The final step in preparing for data entry was to change the status of institution records from "awaiting response" to "awaiting processing." For the actual data entry, copies of institution records awaiting processing were sometimes exported (copied) to a diskette or a network drive. This allowed personnel to complete data entry at a different computer while the data collection coordinator continued data processing on the main survey database. Upon completion of data entry, the institutions' records were imported (copied) back to the database, on a daily basis.The institution response status after data entry became one of the following:
The monthly database status report provided information on institution response status and compared data on source of funds for each institution for the current and the previous year. This year a great deal of the corrections and verifications were handled over the telephone, in order to diminish the respondent's paperwork burden.
Data entered into the database were edited automatically by the database system. All data were checked for arithmetical errors, and data cells were flagged for any large discrepancies between the current and previous year's data (trend warnings). After data entry for an institution was completed, a facsimile was generated containing data for the current year and 2 previous years. The facsimiles identified any arithmetical errors and/or trend warnings. These facsimiles were reviewed for data entry accuracy.
"Edit letters" were generated for all institutions that had arithmetical errors and/or trend warnings. These letters thanked the respondent for participating in the survey, explained the facsimile, provided a brief explanation of discrepancies in the data, and requested revision of data for current and/or previous years. Edit letters and facsimiles were assembled into edit packets and mailed to the respondents. The mailing was recorded in the response contact logs, and copies of the edit packet materials were stored in the file folders maintained for each institution.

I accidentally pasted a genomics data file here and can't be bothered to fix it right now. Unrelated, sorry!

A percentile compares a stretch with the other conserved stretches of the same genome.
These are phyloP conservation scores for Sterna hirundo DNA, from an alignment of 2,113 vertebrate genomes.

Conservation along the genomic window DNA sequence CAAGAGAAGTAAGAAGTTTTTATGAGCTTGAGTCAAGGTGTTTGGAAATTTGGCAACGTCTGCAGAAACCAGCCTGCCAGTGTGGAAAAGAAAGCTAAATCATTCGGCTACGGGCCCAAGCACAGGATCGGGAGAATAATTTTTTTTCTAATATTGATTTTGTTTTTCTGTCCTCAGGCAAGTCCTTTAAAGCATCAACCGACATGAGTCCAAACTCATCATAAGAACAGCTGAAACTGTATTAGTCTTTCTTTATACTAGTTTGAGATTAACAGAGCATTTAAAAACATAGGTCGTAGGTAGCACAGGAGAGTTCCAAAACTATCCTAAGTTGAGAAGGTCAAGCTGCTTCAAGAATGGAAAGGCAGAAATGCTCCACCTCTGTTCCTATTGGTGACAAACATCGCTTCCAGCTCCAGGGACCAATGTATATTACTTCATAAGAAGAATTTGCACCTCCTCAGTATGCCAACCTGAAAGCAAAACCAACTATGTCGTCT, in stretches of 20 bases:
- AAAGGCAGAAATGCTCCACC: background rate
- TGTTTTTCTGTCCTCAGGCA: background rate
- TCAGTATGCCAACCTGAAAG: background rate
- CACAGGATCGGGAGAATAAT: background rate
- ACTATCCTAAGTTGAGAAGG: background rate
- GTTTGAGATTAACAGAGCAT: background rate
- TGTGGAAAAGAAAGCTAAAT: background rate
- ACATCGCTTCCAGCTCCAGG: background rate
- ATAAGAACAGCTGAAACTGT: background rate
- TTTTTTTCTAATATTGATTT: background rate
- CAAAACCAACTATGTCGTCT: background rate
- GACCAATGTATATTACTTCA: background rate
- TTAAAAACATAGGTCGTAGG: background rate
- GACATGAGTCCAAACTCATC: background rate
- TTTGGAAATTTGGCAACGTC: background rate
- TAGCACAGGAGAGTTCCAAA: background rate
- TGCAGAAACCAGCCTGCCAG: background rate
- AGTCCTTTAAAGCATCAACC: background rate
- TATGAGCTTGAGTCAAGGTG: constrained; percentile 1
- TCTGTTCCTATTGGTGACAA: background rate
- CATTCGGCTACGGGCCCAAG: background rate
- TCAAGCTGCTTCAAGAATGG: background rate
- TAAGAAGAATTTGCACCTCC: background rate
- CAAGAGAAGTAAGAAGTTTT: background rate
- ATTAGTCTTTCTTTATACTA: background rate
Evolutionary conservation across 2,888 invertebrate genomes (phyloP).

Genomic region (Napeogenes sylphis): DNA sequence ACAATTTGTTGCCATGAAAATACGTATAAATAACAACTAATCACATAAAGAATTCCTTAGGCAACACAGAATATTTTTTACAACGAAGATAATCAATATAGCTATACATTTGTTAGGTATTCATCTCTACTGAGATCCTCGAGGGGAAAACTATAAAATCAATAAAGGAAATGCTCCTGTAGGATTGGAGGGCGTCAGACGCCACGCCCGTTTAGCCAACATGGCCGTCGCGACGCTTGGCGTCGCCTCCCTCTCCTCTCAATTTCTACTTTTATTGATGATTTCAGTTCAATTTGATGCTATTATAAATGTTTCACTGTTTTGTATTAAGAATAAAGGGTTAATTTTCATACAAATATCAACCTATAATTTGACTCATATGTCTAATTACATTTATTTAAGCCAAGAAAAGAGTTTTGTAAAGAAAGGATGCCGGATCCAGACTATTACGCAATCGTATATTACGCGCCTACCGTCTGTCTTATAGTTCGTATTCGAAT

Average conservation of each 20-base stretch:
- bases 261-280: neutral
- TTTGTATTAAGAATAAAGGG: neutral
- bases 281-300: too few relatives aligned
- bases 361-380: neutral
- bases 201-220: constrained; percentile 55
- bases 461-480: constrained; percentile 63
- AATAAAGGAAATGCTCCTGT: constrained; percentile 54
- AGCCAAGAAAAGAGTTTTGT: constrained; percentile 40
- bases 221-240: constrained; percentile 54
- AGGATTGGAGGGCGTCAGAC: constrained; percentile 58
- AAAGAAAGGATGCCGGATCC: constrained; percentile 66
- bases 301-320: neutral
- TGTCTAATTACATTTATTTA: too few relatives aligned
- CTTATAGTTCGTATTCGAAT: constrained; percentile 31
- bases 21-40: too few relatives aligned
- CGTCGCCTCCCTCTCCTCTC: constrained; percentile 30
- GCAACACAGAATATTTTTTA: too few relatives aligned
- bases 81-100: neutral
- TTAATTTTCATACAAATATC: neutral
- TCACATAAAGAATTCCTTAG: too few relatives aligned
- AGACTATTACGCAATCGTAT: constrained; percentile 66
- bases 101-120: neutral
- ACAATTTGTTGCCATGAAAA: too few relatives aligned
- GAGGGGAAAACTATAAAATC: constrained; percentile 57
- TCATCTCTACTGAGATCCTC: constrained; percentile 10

Prior to mailing, all edit packets were reviewed by the data collection coordinator. Error messages and trend warning messages were reviewed. Facsimile messages that represented the most significant reporting problems received individual notes in red explaining the discrepancy in detail. The data collection coordinator corrected or verified the data for institutions that had minor errors or trend warnings, as necessary. Any altered data cells were marked with an "E" status code in the database to indicate that they were estimates, and the contact logs were updated to reflect that the coordinator had corrected or verified the data. In these cases the institutional respondents were often contacted by telephone, informed of the changes, and allowed an opportunity to adjust the data.
Respondents who did not return the edit packets within 2 weeks of mailing were identified through periodically generated contact log reports. These respondents were contacted by telephone to resolve data errors and explain trend warnings.
The data collection coordinator recorded the receipt of edit packets in the contact logs, along with any comments. A new facsimile was generated after all data revisions were made to the institution's screens in the database. If the institution's status code was awaiting imputation or clean, a facsimile with a thank-you letter was mailed to the institution and a copy of the data revision was filed. When a returned edit packet did not change the institution's status to awaiting imputation or clean, the respondent was telephoned for additional data revision or explanation.
To ensure quality control, preliminary ranking tables were produced several weeks prior to closeout for the NSF project officer's review. These tables provided several years of data for individual institutions by sources of funding and major fields of science and engineering. The preliminary tables provided a means to check for irregularities or unusual trend changes in reported data.